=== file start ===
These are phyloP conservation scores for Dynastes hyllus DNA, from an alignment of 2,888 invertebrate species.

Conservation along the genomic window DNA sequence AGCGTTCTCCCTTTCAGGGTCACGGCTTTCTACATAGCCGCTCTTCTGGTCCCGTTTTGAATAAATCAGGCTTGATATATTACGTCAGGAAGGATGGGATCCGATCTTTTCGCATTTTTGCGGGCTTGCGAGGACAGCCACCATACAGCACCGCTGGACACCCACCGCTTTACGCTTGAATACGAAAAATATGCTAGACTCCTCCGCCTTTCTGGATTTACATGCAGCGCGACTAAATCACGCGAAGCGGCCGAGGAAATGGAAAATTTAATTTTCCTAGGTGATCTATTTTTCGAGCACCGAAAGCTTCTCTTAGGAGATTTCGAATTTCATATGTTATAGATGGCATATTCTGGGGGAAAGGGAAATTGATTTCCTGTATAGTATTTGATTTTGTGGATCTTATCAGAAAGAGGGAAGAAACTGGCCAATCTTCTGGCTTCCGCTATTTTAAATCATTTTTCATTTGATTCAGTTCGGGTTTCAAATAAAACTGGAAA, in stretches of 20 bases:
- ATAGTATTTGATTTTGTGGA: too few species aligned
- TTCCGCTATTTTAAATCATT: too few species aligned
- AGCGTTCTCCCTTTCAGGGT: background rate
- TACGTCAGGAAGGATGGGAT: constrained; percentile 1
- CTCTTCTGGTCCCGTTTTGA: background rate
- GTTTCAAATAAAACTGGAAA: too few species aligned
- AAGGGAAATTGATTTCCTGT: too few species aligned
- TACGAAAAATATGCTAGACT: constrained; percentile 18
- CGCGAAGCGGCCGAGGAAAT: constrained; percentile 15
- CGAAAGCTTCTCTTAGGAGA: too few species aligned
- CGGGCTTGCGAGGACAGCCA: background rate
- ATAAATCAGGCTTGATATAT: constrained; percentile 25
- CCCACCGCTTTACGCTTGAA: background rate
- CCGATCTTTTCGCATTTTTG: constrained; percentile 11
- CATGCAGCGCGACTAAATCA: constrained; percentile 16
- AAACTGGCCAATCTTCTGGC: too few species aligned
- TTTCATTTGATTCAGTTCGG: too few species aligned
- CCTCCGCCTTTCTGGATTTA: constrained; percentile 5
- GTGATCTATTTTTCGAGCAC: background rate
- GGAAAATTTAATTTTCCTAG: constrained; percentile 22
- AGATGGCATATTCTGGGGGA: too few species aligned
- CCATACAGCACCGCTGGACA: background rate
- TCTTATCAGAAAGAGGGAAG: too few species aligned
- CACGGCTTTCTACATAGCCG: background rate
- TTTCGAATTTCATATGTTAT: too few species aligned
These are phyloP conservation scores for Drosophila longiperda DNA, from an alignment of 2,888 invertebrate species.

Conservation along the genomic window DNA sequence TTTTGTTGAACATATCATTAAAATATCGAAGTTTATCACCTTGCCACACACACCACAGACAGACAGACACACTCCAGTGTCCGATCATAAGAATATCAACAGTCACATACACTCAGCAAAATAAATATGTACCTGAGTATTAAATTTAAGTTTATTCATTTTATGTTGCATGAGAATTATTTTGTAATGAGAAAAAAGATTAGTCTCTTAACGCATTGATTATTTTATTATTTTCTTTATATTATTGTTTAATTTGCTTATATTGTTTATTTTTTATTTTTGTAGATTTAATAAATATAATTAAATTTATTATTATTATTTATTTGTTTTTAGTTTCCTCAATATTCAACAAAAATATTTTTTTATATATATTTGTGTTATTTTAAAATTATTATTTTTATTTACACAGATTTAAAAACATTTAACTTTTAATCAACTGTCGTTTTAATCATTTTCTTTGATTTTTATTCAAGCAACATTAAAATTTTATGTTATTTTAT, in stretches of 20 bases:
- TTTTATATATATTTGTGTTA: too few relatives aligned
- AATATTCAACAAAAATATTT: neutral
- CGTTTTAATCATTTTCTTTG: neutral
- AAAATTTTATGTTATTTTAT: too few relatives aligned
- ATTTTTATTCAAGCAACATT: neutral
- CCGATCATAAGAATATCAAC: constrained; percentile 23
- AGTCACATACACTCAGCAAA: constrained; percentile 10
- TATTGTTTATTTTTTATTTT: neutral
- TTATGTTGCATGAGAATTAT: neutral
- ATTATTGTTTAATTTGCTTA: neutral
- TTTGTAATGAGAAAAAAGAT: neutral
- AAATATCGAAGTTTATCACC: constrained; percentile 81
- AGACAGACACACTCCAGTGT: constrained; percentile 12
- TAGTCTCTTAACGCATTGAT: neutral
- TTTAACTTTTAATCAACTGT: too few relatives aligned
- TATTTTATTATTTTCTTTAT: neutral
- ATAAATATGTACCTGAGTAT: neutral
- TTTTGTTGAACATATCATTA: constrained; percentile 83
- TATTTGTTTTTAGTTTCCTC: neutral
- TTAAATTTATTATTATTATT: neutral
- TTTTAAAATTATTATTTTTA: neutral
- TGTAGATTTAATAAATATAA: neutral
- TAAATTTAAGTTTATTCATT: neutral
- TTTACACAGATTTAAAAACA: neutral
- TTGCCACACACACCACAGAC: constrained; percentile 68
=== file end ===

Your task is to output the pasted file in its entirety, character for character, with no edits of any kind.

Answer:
These are phyloP conservation scores for Dynastes hyllus DNA, from an alignment of 2,888 invertebrate species.

Conservation along the genomic window DNA sequence AGCGTTCTCCCTTTCAGGGTCACGGCTTTCTACATAGCCGCTCTTCTGGTCCCGTTTTGAATAAATCAGGCTTGATATATTACGTCAGGAAGGATGGGATCCGATCTTTTCGCATTTTTGCGGGCTTGCGAGGACAGCCACCATACAGCACCGCTGGACACCCACCGCTTTACGCTTGAATACGAAAAATATGCTAGACTCCTCCGCCTTTCTGGATTTACATGCAGCGCGACTAAATCACGCGAAGCGGCCGAGGAAATGGAAAATTTAATTTTCCTAGGTGATCTATTTTTCGAGCACCGAAAGCTTCTCTTAGGAGATTTCGAATTTCATATGTTATAGATGGCATATTCTGGGGGAAAGGGAAATTGATTTCCTGTATAGTATTTGATTTTGTGGATCTTATCAGAAAGAGGGAAGAAACTGGCCAATCTTCTGGCTTCCGCTATTTTAAATCATTTTTCATTTGATTCAGTTCGGGTTTCAAATAAAACTGGAAA, in stretches of 20 bases:
- ATAGTATTTGATTTTGTGGA: too few species aligned
- TTCCGCTATTTTAAATCATT: too few species aligned
- AGCGTTCTCCCTTTCAGGGT: background rate
- TACGTCAGGAAGGATGGGAT: constrained; percentile 1
- CTCTTCTGGTCCCGTTTTGA: background rate
- GTTTCAAATAAAACTGGAAA: too few species aligned
- AAGGGAAATTGATTTCCTGT: too few species aligned
- TACGAAAAATATGCTAGACT: constrained; percentile 18
- CGCGAAGCGGCCGAGGAAAT: constrained; percentile 15
- CGAAAGCTTCTCTTAGGAGA: too few species aligned
- CGGGCTTGCGAGGACAGCCA: background rate
- ATAAATCAGGCTTGATATAT: constrained; percentile 25
- CCCACCGCTTTACGCTTGAA: background rate
- CCGATCTTTTCGCATTTTTG: constrained; percentile 11
- CATGCAGCGCGACTAAATCA: constrained; percentile 16
- AAACTGGCCAATCTTCTGGC: too few species aligned
- TTTCATTTGATTCAGTTCGG: too few species aligned
- CCTCCGCCTTTCTGGATTTA: constrained; percentile 5
- GTGATCTATTTTTCGAGCAC: background rate
- GGAAAATTTAATTTTCCTAG: constrained; percentile 22
- AGATGGCATATTCTGGGGGA: too few species aligned
- CCATACAGCACCGCTGGACA: background rate
- TCTTATCAGAAAGAGGGAAG: too few species aligned
- CACGGCTTTCTACATAGCCG: background rate
- TTTCGAATTTCATATGTTAT: too few species aligned
These are phyloP conservation scores for Drosophila longiperda DNA, from an alignment of 2,888 invertebrate species.

Conservation along the genomic window DNA sequence TTTTGTTGAACATATCATTAAAATATCGAAGTTTATCACCTTGCCACACACACCACAGACAGACAGACACACTCCAGTGTCCGATCATAAGAATATCAACAGTCACATACACTCAGCAAAATAAATATGTACCTGAGTATTAAATTTAAGTTTATTCATTTTATGTTGCATGAGAATTATTTTGTAATGAGAAAAAAGATTAGTCTCTTAACGCATTGATTATTTTATTATTTTCTTTATATTATTGTTTAATTTGCTTATATTGTTTATTTTTTATTTTTGTAGATTTAATAAATATAATTAAATTTATTATTATTATTTATTTGTTTTTAGTTTCCTCAATATTCAACAAAAATATTTTTTTATATATATTTGTGTTATTTTAAAATTATTATTTTTATTTACACAGATTTAAAAACATTTAACTTTTAATCAACTGTCGTTTTAATCATTTTCTTTGATTTTTATTCAAGCAACATTAAAATTTTATGTTATTTTAT, in stretches of 20 bases:
- TTTTATATATATTTGTGTTA: too few relatives aligned
- AATATTCAACAAAAATATTT: neutral
- CGTTTTAATCATTTTCTTTG: neutral
- AAAATTTTATGTTATTTTAT: too few relatives aligned
- ATTTTTATTCAAGCAACATT: neutral
- CCGATCATAAGAATATCAAC: constrained; percentile 23
- AGTCACATACACTCAGCAAA: constrained; percentile 10
- TATTGTTTATTTTTTATTTT: neutral
- TTATGTTGCATGAGAATTAT: neutral
- ATTATTGTTTAATTTGCTTA: neutral
- TTTGTAATGAGAAAAAAGAT: neutral
- AAATATCGAAGTTTATCACC: constrained; percentile 81
- AGACAGACACACTCCAGTGT: constrained; percentile 12
- TAGTCTCTTAACGCATTGAT: neutral
- TTTAACTTTTAATCAACTGT: too few relatives aligned
- TATTTTATTATTTTCTTTAT: neutral
- ATAAATATGTACCTGAGTAT: neutral
- TTTTGTTGAACATATCATTA: constrained; percentile 83
- TATTTGTTTTTAGTTTCCTC: neutral
- TTAAATTTATTATTATTATT: neutral
- TTTTAAAATTATTATTTTTA: neutral
- TGTAGATTTAATAAATATAA: neutral
- TAAATTTAAGTTTATTCATT: neutral
- TTTACACAGATTTAAAAACA: neutral
- TTGCCACACACACCACAGAC: constrained; percentile 68